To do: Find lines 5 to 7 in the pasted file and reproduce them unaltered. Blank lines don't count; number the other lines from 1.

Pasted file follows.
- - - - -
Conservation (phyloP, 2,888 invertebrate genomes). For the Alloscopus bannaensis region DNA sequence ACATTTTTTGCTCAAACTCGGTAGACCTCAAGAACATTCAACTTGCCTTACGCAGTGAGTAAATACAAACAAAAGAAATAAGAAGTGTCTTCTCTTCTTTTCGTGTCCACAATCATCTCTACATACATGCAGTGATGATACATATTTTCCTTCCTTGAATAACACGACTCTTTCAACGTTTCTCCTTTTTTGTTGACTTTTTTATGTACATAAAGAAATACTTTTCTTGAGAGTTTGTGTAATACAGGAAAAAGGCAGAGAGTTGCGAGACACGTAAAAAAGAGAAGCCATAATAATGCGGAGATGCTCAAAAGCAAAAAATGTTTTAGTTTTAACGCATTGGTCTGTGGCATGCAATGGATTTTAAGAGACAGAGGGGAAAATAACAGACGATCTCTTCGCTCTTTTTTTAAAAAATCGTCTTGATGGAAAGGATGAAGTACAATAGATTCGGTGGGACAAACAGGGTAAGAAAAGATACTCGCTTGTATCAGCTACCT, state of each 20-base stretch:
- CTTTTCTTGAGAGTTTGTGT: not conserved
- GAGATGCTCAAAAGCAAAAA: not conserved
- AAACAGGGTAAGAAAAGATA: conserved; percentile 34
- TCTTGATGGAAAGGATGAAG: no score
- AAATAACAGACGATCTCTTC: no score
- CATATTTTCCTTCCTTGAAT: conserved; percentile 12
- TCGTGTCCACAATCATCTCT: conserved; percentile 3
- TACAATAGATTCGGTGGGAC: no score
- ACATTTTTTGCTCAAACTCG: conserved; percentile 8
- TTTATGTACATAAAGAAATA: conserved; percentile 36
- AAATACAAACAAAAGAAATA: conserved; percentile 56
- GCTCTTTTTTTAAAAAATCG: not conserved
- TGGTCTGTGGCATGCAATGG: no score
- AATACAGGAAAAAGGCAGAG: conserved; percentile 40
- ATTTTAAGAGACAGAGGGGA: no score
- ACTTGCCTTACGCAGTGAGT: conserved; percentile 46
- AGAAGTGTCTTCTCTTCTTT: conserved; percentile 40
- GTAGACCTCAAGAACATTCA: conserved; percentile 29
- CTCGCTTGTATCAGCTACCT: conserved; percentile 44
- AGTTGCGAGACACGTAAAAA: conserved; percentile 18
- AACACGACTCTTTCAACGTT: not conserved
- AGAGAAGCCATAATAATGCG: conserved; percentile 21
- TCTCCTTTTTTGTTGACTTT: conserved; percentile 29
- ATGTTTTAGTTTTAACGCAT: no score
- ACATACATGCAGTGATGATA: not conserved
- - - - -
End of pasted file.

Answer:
- TCTTGATGGAAAGGATGAAG: no score
- AAATAACAGACGATCTCTTC: no score
- CATATTTTCCTTCCTTGAAT: conserved; percentile 12